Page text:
Being Pregnant With a Fetus Named "Thesis"

I have always wondered what it would be like to drop the p-bomb on my parents.

Rest assured, no, Mom and Dad, I am not pregnant. Yet, as I enter my senior year at Harvard, I might as well consider myself impregnated with a fetus named "Thesis."

People often compare the process of writing an undergraduate thesis to giving birth, both in terms of their duration and rigor. The topic is usually conceived at the spring semester of one's junior year, while the bulk of research is conducted over the summer. Come fall, the excitement of starting the final year of college is coupled with the daunting task of churning out 100+ pages of writing over a period of six months. The student most likely develops the inevitable senioritis, but soon enough, the ubiquitous Bean boots and Barbour jackets surface to signal the arrival of New England winter. Simultaneously, panic settles in as the student embarks on an emotional roller coaster. After many delirious nights of chugging Red Bulls while morphing words into sentences, sentences into paragraphs, and paragraphs into pages, the intense labor ends on the Thursday before Spring Break -- the timely due date for most theses.

Depending on the year, between 40 and 50 percent of Harvard students opt to write a thesis. However, when I declared myself a Social Studies "concentrator" (a Harvard lingo for major) in my sophomore fall, I had voluntarily entered the point of no return -- as an honors-only concentration, Social Studies requires all of its students to submit a thesis in order to graduate.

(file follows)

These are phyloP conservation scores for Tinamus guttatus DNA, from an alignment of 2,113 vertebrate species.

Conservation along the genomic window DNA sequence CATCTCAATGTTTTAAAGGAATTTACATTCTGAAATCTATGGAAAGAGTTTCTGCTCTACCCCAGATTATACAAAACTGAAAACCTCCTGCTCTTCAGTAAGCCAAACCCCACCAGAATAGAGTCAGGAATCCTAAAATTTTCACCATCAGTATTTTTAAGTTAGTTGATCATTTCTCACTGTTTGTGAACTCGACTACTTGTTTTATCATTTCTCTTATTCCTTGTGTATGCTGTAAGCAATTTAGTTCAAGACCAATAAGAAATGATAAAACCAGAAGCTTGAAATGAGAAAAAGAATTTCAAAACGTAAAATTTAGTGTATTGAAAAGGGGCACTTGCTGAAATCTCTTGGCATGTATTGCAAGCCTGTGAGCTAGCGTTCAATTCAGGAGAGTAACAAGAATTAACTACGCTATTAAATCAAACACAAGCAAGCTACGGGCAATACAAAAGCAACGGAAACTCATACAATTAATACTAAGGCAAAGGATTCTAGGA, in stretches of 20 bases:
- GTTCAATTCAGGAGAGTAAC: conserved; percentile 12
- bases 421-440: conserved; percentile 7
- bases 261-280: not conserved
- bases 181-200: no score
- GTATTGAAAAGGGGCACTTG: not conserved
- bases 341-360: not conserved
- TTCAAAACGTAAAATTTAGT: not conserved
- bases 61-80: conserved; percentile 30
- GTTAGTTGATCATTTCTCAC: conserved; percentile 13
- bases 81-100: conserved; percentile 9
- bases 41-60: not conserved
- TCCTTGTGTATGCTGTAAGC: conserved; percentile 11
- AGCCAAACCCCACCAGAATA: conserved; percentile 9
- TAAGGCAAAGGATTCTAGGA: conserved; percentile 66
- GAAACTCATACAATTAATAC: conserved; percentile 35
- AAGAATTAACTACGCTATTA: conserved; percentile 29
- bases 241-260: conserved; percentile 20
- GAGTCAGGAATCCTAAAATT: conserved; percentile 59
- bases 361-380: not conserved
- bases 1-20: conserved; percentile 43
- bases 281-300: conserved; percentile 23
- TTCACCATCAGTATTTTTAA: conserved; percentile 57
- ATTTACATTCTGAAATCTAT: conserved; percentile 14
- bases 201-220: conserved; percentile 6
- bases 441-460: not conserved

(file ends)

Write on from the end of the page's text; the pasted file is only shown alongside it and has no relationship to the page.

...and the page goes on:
While I imagine I will encounter countless sleepless nights and sweats will be the clothes of my choice, especially during the dreary winter days in Cambridge, I still appreciate the binding commitment I have made to go through the thesis track. Regardless of whether I continue my path into academia or enter the workforce, the privilege of being able to conduct an original research on the topic that I am genuinely passionate about is something too valuable to give up.

Sure, I will probably regret the decision when the Starbucks barista knows me by name, but I know the reward at the end -- clicking that "print" button and watching the printer spits out pages after pages of my written work -- will more than make up for the dark circles under the eyes.

So Mom and Dad, I guess I am pregnant. Metaphorically speaking, that is.